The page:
You'll notice there's also a water bottle I've already installed. This is because I can't be sure whether or not permitting outside water in via the drinking tube, even through a filter, works properly. The Mk.III habitat used this mechanism but I could not be inside to test it while submerged obviously and the hamsters had a dish of water as backup in case it didn't, or in case they refused to drink even filtered lake water.

My main concern is that the internal overpressure would continually push air out *through* the drinking tube, permitting no water to get in through it. So even though the water intake mechanism would hypothetically offer unlimited drinking water, I've opted for a finite water bottle that I know for sure will work because it does not connect to the outside water and therefore won't permit any kind of pressure related shenanigans to occur. Plus it has a little plastic turtle floating in it so I can see when their water supply gets low. :3

Incidentally I have also replaced the kitty litter with planting soil from a garden shop. Bacterial action in said soil will continually process the hamster waste, and with the help of clover I've planted in the soil, it will metabolize it at a rate sufficient to prevent buildup. This means I will soon be able to leave the habitat underwater for as long as the food and water hold out, which (judging by their rate of consumption) could be a month or more. If I can prove to my own satisfaction that the filtered water intake works (by observing it in the test tank) then that could be theoretically extended to many months, assuming I put in an overly generous stockpile of food.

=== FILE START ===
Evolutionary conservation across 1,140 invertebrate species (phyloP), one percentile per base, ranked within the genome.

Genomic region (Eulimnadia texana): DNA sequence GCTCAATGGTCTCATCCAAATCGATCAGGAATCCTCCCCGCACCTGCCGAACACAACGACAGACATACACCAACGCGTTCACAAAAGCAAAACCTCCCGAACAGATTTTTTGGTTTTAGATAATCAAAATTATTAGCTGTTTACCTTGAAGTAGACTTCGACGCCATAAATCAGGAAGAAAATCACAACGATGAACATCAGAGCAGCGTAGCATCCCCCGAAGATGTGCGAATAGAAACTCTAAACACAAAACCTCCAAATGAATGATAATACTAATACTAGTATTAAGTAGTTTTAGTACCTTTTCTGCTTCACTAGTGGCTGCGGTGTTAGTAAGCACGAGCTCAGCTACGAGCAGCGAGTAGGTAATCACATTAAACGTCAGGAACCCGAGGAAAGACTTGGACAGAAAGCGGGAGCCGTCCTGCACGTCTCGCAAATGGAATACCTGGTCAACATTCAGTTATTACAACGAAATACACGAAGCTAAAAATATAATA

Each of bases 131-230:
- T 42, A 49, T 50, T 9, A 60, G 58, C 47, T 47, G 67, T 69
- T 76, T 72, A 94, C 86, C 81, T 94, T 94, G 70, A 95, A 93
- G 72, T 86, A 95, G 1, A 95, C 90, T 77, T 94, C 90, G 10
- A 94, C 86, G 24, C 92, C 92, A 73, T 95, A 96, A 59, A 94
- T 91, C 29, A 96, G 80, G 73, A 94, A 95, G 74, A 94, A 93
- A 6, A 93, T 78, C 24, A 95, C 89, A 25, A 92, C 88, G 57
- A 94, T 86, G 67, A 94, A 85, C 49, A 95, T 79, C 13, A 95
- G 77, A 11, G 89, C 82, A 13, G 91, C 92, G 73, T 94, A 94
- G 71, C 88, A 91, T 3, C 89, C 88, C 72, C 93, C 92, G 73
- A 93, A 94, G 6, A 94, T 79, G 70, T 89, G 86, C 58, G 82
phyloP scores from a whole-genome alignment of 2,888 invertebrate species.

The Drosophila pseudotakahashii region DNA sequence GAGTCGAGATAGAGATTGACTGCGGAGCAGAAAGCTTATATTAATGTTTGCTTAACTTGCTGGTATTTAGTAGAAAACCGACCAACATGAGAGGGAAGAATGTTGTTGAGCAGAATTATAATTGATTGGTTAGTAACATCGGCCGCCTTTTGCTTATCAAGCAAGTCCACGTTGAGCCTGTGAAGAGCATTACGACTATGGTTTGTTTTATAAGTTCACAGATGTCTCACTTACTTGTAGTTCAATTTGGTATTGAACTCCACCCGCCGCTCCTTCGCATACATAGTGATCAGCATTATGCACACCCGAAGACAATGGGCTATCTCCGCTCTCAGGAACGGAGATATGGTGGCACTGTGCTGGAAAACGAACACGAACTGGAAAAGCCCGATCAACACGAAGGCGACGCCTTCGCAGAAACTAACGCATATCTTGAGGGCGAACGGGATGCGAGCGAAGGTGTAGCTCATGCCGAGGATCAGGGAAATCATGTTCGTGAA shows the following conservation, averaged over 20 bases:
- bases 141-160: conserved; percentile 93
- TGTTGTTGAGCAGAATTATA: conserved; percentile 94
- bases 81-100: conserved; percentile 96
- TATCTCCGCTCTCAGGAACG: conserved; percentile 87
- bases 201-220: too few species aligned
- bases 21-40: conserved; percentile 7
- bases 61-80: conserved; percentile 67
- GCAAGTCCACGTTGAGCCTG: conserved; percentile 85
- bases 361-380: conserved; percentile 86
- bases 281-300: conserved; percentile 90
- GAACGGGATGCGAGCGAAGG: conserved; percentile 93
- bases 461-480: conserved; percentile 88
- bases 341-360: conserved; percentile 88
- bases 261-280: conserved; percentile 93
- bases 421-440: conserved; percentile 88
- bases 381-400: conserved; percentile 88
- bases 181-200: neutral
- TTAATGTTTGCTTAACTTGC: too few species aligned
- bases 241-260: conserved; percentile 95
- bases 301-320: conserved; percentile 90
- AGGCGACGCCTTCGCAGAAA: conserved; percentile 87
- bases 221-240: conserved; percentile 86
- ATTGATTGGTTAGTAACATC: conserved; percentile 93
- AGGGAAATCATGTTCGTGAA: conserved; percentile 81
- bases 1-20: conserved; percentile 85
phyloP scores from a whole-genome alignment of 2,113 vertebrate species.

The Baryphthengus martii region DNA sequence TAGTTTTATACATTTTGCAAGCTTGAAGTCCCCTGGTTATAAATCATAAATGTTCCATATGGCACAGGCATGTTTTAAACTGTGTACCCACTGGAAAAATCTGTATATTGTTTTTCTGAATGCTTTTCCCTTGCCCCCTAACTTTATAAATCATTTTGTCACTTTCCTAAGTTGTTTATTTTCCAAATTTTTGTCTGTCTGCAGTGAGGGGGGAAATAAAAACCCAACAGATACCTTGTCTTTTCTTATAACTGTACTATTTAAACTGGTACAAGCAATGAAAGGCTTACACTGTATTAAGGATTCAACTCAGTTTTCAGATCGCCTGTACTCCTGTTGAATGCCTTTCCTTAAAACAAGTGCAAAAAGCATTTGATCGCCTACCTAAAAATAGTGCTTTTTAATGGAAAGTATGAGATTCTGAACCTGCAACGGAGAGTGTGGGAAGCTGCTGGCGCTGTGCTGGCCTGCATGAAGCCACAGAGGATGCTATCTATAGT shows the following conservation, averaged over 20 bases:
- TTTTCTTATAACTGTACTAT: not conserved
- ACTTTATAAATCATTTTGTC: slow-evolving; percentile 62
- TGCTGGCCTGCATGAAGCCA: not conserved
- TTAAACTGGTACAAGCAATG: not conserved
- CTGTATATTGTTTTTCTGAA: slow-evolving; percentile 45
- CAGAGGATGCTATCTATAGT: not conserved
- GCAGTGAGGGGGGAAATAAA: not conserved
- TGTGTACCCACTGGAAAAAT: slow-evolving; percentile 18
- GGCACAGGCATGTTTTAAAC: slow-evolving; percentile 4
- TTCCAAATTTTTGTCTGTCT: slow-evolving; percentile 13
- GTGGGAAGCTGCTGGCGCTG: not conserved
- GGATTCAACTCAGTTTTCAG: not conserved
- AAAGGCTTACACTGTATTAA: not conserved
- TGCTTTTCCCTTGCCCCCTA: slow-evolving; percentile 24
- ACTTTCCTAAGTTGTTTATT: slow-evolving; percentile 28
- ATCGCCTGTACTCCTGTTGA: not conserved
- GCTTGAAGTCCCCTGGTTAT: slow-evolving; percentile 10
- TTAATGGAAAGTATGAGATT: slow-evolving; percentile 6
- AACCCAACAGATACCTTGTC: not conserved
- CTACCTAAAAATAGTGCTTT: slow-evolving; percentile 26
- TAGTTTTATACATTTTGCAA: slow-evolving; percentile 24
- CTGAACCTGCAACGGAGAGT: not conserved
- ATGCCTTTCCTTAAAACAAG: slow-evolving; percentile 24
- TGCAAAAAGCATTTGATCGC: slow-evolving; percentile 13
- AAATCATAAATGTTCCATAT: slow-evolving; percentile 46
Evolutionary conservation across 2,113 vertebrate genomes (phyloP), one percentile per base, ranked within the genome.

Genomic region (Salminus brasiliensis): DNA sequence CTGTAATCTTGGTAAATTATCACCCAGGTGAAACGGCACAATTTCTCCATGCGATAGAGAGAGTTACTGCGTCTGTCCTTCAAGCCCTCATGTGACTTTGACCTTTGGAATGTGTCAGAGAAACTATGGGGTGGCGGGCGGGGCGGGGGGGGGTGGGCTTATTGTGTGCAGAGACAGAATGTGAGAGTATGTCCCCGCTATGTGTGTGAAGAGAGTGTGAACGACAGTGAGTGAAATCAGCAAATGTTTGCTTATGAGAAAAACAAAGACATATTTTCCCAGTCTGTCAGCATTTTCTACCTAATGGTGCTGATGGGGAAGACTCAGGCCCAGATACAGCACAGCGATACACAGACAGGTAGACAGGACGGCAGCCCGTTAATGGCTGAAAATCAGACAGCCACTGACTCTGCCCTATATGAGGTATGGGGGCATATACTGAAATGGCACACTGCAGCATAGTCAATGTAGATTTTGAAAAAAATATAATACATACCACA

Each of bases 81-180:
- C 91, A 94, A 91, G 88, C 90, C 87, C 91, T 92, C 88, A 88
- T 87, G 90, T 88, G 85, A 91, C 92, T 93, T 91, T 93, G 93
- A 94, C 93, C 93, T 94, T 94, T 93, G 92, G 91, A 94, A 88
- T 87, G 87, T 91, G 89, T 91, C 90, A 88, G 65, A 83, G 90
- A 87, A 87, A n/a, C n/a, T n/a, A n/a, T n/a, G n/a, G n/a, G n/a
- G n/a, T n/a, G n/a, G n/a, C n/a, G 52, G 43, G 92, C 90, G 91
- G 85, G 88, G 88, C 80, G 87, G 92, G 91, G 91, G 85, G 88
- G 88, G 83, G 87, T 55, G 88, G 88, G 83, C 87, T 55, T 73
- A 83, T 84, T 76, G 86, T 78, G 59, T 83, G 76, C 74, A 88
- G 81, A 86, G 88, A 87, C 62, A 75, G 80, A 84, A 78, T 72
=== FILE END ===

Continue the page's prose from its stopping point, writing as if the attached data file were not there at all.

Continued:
I've learned a valuable lesson about which sealants work and which don't. Now I can be confident that the Mk.2.5 habitat, once fully rebuilt, will not only sustain hamsters much longer than before without surfacing, but also be more reliably watertight than ever.

Saturday, August 6, 2011

Video: Patrolling Hampture in the minisub

Hampture 2.5

Hampture Mk.III is cool, but it's enormous and heavy, a pain in the ass to lug around. I need something more portable, but with enough living space for the hamsters for 24 hour missions. Enter: Hampture 2.5

It's a two story tower expansion to Hampture Mk.II connected by a transparent tunnel. This gives each hamster a private area and a means of exercise (for whatever reason when put in a circular enclosure, roborovksi hamsters will run themselves around the edge until tired out). They haven't yet figured out that they can reach the second floor, I may have to put in a climbing tube segment, but otherwise they spent the first few minutes thoroughly exploring the addition before going back to building a nest in the living quarters. Here's a video of the hams hanging out in the expanded outpost:

Wednesday, August 3, 2011

Diving helmet nearly complete.

Took ages for the silicone sealant to fully cure. I tested the helmet in the water tank, and it's 100% airtight. That was a pleasant surprise, I expected to have to add dabs of silicone here and there to seal spots I didn't get the first time, but no. Other than being messy (a lot of dust and crap got stuck to it while I was working with the sticky silicone) and needing the paint retouched (bits came off while working with the sticky silicone, that shit gets everywhere) and needing weights, it's ready to go. That's maybe 15 minutes of work, once I have the weights in hand, then a few hours for the paint to dry.

It doesn't look as nice as any of the consumer models, but then it's cheaper by a factor of 50 and it looks better than any of the DIY helmets I've seen online. I'm very pleased with how this is coming together and I can't wait to put it to use.